He spent seven days in the hospital and the next 10 weeks, the lengthening phase, at a nearby residence. After the surgery, a sticky blood mass called a callus—the beginning of new bone—formed on each of his broken femurs. Jeff’s job was to click a remote control that signaled the rod to telescope out one millimeter a day, stretching the bone callus with it. He describes the feeling in pubescent terms, as “an intense growth spurt.” Then, during his last six to eight weeks in Germany, he waited for the bone to knit together and harden in its new, longer form.

Jeff is one of an estimated 4,000 people in the world who have chosen to undergo cosmetic limb lengthening (CLL) in recent years. “That number is increasing all the time,” says Dr. Dror Paley, an orthopedic surgeon at Sinai Hospital of Baltimore. Paley gets several e-mail inquiries about the procedure every day, the majority from affluent men between the ages of 20 and 40. “Some are very genuine,” he says, “and others are complete nutcases.”

A person could argue that to pay upwards of $100,000 for a risky, excruciating surgery that adds just a few inches to your frame is insane. CLL is by far the most extreme (and expensive) procedure that a human being can submit to in the name of vanity. Most lipo and facial-surgery patients can go home within an hour. Recovery time for calf and pec implants is a couple of weeks. And at $8,000, penile implants seem like a bargain by comparison—plus, in terms of pure physical pain, there is no contest. Beyond the agony of having your bones cut in two and stretched, CLL carries risks like pinhole infections, nerve damage, and severe deformity.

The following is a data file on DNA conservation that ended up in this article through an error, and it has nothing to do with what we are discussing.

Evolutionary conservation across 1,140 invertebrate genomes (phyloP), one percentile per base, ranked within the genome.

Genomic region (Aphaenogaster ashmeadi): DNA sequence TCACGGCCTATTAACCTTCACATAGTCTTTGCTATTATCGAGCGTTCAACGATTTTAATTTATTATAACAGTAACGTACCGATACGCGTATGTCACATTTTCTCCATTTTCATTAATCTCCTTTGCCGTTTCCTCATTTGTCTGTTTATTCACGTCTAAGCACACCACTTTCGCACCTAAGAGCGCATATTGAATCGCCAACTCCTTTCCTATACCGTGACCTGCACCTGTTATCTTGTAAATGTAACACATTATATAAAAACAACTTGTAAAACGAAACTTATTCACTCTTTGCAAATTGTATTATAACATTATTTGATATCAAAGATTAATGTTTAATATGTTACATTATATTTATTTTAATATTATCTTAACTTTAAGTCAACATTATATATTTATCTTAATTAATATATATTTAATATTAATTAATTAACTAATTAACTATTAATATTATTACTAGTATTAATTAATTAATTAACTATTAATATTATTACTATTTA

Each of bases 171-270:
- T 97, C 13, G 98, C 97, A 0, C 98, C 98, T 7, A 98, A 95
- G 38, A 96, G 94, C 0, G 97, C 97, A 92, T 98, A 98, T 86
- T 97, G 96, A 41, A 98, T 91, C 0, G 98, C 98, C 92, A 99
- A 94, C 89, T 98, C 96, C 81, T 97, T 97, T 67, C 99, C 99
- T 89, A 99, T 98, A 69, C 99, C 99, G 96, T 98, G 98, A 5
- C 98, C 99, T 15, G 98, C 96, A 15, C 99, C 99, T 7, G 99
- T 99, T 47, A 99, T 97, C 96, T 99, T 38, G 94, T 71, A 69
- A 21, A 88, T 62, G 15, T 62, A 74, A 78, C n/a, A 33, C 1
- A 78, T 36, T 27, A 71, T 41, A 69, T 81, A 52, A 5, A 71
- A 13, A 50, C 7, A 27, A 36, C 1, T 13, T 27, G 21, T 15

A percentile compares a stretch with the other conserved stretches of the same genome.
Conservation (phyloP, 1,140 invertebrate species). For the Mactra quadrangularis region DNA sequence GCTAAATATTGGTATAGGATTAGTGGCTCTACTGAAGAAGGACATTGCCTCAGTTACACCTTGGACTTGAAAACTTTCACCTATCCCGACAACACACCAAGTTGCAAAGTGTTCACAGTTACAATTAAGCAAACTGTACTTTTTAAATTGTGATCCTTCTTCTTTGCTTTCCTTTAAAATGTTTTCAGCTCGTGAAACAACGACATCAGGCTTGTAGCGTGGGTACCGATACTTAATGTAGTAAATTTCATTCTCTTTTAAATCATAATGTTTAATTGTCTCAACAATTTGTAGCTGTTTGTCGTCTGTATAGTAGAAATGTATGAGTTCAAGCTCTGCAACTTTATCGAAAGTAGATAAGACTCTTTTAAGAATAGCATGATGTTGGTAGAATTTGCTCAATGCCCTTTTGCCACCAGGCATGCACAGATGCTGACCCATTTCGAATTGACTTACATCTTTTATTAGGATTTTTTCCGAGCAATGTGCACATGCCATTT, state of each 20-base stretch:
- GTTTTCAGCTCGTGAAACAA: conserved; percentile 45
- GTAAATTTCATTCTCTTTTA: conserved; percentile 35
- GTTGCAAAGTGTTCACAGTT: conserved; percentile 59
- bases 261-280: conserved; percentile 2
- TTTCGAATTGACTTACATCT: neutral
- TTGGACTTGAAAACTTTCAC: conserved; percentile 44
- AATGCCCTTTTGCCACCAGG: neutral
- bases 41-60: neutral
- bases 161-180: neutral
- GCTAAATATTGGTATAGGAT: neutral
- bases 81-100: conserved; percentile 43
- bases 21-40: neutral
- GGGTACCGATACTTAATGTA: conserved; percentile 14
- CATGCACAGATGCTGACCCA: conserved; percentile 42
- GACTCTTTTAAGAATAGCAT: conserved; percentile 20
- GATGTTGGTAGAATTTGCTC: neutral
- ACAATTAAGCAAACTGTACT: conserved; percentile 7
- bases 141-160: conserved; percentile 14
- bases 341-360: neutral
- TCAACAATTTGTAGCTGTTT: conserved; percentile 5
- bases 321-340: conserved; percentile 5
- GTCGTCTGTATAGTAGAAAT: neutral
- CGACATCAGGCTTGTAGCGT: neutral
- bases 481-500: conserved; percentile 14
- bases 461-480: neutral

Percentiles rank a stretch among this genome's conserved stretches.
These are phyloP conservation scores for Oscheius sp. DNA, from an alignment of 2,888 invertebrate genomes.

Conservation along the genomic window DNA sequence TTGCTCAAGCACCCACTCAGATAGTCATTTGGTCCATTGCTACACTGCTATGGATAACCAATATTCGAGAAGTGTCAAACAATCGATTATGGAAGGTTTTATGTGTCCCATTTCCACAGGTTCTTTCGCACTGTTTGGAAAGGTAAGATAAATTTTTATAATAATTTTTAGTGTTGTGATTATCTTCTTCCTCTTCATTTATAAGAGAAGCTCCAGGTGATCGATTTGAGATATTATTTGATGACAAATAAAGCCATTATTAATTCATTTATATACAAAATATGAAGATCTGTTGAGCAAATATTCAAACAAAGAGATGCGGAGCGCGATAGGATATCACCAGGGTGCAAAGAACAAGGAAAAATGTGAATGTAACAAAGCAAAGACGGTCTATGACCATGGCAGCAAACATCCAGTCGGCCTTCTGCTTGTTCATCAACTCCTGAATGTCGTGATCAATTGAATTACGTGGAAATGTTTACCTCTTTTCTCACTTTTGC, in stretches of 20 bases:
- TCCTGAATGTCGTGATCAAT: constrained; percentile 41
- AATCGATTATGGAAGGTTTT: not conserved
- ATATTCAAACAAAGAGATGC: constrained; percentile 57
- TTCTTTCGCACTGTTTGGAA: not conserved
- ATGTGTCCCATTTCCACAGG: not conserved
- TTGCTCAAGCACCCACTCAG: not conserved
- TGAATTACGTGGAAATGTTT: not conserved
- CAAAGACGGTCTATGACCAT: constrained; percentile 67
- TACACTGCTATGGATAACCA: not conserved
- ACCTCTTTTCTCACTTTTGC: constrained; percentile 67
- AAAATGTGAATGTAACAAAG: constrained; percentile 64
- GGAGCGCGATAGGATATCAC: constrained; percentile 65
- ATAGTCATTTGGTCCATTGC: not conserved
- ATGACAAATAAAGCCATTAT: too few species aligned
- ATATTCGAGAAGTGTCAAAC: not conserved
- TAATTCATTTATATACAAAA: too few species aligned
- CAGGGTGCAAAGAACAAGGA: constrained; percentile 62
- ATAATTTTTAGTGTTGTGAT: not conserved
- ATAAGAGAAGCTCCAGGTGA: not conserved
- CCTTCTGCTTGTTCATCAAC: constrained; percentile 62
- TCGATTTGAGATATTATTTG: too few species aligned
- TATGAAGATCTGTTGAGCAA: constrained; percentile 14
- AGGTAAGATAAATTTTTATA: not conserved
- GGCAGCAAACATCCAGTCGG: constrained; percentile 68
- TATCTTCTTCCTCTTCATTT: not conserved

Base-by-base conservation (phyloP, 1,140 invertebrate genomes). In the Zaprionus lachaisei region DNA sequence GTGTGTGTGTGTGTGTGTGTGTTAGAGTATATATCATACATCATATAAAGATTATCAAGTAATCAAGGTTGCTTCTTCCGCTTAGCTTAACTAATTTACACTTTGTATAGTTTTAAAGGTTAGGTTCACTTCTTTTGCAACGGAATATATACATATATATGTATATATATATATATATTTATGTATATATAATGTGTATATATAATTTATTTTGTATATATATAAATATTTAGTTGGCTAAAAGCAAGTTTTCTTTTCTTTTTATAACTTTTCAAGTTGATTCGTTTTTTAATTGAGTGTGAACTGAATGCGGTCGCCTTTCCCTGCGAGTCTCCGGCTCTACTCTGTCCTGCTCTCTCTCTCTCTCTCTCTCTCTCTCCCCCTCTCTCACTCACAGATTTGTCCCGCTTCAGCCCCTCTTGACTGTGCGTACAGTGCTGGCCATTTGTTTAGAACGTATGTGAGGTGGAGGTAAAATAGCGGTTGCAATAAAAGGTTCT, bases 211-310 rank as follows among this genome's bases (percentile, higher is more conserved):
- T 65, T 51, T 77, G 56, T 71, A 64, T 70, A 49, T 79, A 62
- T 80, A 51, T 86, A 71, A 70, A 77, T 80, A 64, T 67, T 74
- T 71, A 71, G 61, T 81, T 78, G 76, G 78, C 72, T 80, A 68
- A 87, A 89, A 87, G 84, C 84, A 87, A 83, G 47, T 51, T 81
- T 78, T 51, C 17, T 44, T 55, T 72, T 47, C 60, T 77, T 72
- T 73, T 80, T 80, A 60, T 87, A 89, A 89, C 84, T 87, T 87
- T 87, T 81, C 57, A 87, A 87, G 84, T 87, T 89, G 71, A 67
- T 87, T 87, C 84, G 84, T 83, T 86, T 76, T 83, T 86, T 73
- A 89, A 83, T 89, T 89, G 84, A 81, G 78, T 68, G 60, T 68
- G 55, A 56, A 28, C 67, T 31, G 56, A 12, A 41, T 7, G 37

On a website called Make Me Taller, which launched two years ago, you can wade through message boards filled with self-loathing, hope, and hubris. “I would like to do 6 [centimeters] and go home sooner,” writes “12,” a patient about to undergo CLL in China. “I’ll have less possible complications and a shorter recovery time. The only thing that stops me from making that goal solid is the idea that I’ll be leaving almost an inch on the table. And yes, 2 inches is substantial, but isn’t 3 inches, like, mind-blowing?”

“What I hear is ‘People don’t take me as seriously as they would if I were taller,’” says Ellen Westrich, a psychologist who evaluates potential CLL candidates for Dr. S. Robert Rozbruch, a New York surgeon. “The dating [thing] is huge. In this culture, a certain value is placed on being taller than a woman, on being strong, being tall.” Some studies have shown that a man’s earning power and reproductive success correlate with his height. Add that information to the images of sad short-statured celebrities on shows like The Surreal Life and you can see why a man who stands well below the average American height of five feet ten deals with some very real misery.